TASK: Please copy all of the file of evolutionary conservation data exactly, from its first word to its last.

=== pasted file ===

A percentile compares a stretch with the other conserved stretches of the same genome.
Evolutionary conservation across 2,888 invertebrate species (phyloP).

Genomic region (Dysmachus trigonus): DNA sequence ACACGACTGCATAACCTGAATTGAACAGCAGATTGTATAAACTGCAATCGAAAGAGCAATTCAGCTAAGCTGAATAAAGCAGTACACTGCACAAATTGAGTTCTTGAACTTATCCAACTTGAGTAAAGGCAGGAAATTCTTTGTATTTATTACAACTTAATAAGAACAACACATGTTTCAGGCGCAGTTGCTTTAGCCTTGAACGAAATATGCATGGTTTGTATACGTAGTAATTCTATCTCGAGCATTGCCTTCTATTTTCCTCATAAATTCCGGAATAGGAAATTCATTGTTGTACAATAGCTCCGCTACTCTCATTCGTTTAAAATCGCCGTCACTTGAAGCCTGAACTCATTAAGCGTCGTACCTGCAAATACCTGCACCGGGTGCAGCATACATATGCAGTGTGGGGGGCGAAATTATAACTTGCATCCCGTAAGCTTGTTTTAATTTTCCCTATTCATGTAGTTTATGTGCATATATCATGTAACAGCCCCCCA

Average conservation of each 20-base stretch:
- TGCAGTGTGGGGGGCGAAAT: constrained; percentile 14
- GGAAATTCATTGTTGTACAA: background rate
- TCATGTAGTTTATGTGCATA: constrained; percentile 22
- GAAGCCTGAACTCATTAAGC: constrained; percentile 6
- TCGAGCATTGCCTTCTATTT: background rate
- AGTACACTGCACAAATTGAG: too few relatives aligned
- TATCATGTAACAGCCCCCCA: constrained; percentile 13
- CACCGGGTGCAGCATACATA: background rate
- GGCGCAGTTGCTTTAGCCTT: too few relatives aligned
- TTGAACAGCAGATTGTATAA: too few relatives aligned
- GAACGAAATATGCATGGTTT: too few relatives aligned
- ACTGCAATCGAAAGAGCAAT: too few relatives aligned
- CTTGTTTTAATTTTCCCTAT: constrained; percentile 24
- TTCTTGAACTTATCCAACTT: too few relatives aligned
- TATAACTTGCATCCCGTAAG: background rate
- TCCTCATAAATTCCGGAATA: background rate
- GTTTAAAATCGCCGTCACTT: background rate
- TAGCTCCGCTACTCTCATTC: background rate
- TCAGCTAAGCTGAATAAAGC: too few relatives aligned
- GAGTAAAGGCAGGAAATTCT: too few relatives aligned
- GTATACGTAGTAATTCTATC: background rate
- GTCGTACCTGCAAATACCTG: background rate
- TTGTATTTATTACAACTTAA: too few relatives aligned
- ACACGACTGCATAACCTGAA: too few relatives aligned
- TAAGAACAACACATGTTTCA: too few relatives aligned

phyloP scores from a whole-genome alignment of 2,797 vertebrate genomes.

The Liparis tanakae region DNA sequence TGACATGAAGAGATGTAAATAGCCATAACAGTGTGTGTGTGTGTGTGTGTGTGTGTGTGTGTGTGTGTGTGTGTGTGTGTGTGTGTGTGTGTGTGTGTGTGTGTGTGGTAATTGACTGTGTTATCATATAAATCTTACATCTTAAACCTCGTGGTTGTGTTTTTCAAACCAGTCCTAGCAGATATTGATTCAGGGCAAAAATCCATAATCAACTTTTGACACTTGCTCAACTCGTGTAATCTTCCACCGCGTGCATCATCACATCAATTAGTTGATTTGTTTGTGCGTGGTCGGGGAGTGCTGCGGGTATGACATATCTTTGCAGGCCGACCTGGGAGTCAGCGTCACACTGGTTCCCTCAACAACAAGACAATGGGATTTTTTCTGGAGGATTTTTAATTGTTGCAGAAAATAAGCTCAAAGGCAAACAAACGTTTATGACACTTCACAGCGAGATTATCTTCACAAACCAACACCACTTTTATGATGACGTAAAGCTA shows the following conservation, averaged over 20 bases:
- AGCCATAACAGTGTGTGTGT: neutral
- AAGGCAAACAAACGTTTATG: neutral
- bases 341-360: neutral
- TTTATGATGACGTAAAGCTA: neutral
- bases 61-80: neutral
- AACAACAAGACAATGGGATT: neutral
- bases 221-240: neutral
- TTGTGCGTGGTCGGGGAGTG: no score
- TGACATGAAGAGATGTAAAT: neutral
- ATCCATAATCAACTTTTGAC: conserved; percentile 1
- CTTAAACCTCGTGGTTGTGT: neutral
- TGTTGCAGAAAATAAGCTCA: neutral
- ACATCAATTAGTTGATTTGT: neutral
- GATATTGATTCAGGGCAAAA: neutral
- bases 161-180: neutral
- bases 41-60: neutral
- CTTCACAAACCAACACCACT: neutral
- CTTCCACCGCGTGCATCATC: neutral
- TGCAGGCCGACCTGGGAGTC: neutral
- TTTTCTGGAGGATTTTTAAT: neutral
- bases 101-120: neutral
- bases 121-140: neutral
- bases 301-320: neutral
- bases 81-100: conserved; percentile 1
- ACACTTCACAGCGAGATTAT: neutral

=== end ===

A percentile compares a stretch with the other conserved stretches of the same genome.
Evolutionary conservation across 2,888 invertebrate species (phyloP).

Genomic region (Dysmachus trigonus): DNA sequence ACACGACTGCATAACCTGAATTGAACAGCAGATTGTATAAACTGCAATCGAAAGAGCAATTCAGCTAAGCTGAATAAAGCAGTACACTGCACAAATTGAGTTCTTGAACTTATCCAACTTGAGTAAAGGCAGGAAATTCTTTGTATTTATTACAACTTAATAAGAACAACACATGTTTCAGGCGCAGTTGCTTTAGCCTTGAACGAAATATGCATGGTTTGTATACGTAGTAATTCTATCTCGAGCATTGCCTTCTATTTTCCTCATAAATTCCGGAATAGGAAATTCATTGTTGTACAATAGCTCCGCTACTCTCATTCGTTTAAAATCGCCGTCACTTGAAGCCTGAACTCATTAAGCGTCGTACCTGCAAATACCTGCACCGGGTGCAGCATACATATGCAGTGTGGGGGGCGAAATTATAACTTGCATCCCGTAAGCTTGTTTTAATTTTCCCTATTCATGTAGTTTATGTGCATATATCATGTAACAGCCCCCCA

Average conservation of each 20-base stretch:
- TGCAGTGTGGGGGGCGAAAT: constrained; percentile 14
- GGAAATTCATTGTTGTACAA: background rate
- TCATGTAGTTTATGTGCATA: constrained; percentile 22
- GAAGCCTGAACTCATTAAGC: constrained; percentile 6
- TCGAGCATTGCCTTCTATTT: background rate
- AGTACACTGCACAAATTGAG: too few relatives aligned
- TATCATGTAACAGCCCCCCA: constrained; percentile 13
- CACCGGGTGCAGCATACATA: background rate
- GGCGCAGTTGCTTTAGCCTT: too few relatives aligned
- TTGAACAGCAGATTGTATAA: too few relatives aligned
- GAACGAAATATGCATGGTTT: too few relatives aligned
- ACTGCAATCGAAAGAGCAAT: too few relatives aligned
- CTTGTTTTAATTTTCCCTAT: constrained; percentile 24
- TTCTTGAACTTATCCAACTT: too few relatives aligned
- TATAACTTGCATCCCGTAAG: background rate
- TCCTCATAAATTCCGGAATA: background rate
- GTTTAAAATCGCCGTCACTT: background rate
- TAGCTCCGCTACTCTCATTC: background rate
- TCAGCTAAGCTGAATAAAGC: too few relatives aligned
- GAGTAAAGGCAGGAAATTCT: too few relatives aligned
- GTATACGTAGTAATTCTATC: background rate
- GTCGTACCTGCAAATACCTG: background rate
- TTGTATTTATTACAACTTAA: too few relatives aligned
- ACACGACTGCATAACCTGAA: too few relatives aligned
- TAAGAACAACACATGTTTCA: too few relatives aligned

phyloP scores from a whole-genome alignment of 2,797 vertebrate genomes.

The Liparis tanakae region DNA sequence TGACATGAAGAGATGTAAATAGCCATAACAGTGTGTGTGTGTGTGTGTGTGTGTGTGTGTGTGTGTGTGTGTGTGTGTGTGTGTGTGTGTGTGTGTGTGTGTGTGTGGTAATTGACTGTGTTATCATATAAATCTTACATCTTAAACCTCGTGGTTGTGTTTTTCAAACCAGTCCTAGCAGATATTGATTCAGGGCAAAAATCCATAATCAACTTTTGACACTTGCTCAACTCGTGTAATCTTCCACCGCGTGCATCATCACATCAATTAGTTGATTTGTTTGTGCGTGGTCGGGGAGTGCTGCGGGTATGACATATCTTTGCAGGCCGACCTGGGAGTCAGCGTCACACTGGTTCCCTCAACAACAAGACAATGGGATTTTTTCTGGAGGATTTTTAATTGTTGCAGAAAATAAGCTCAAAGGCAAACAAACGTTTATGACACTTCACAGCGAGATTATCTTCACAAACCAACACCACTTTTATGATGACGTAAAGCTA shows the following conservation, averaged over 20 bases:
- AGCCATAACAGTGTGTGTGT: neutral
- AAGGCAAACAAACGTTTATG: neutral
- bases 341-360: neutral
- TTTATGATGACGTAAAGCTA: neutral
- bases 61-80: neutral
- AACAACAAGACAATGGGATT: neutral
- bases 221-240: neutral
- TTGTGCGTGGTCGGGGAGTG: no score
- TGACATGAAGAGATGTAAAT: neutral
- ATCCATAATCAACTTTTGAC: conserved; percentile 1
- CTTAAACCTCGTGGTTGTGT: neutral
- TGTTGCAGAAAATAAGCTCA: neutral
- ACATCAATTAGTTGATTTGT: neutral
- GATATTGATTCAGGGCAAAA: neutral
- bases 161-180: neutral
- bases 41-60: neutral
- CTTCACAAACCAACACCACT: neutral
- CTTCCACCGCGTGCATCATC: neutral
- TGCAGGCCGACCTGGGAGTC: neutral
- TTTTCTGGAGGATTTTTAAT: neutral
- bases 101-120: neutral
- bases 121-140: neutral
- bases 301-320: neutral
- bases 81-100: conserved; percentile 1
- ACACTTCACAGCGAGATTAT: neutral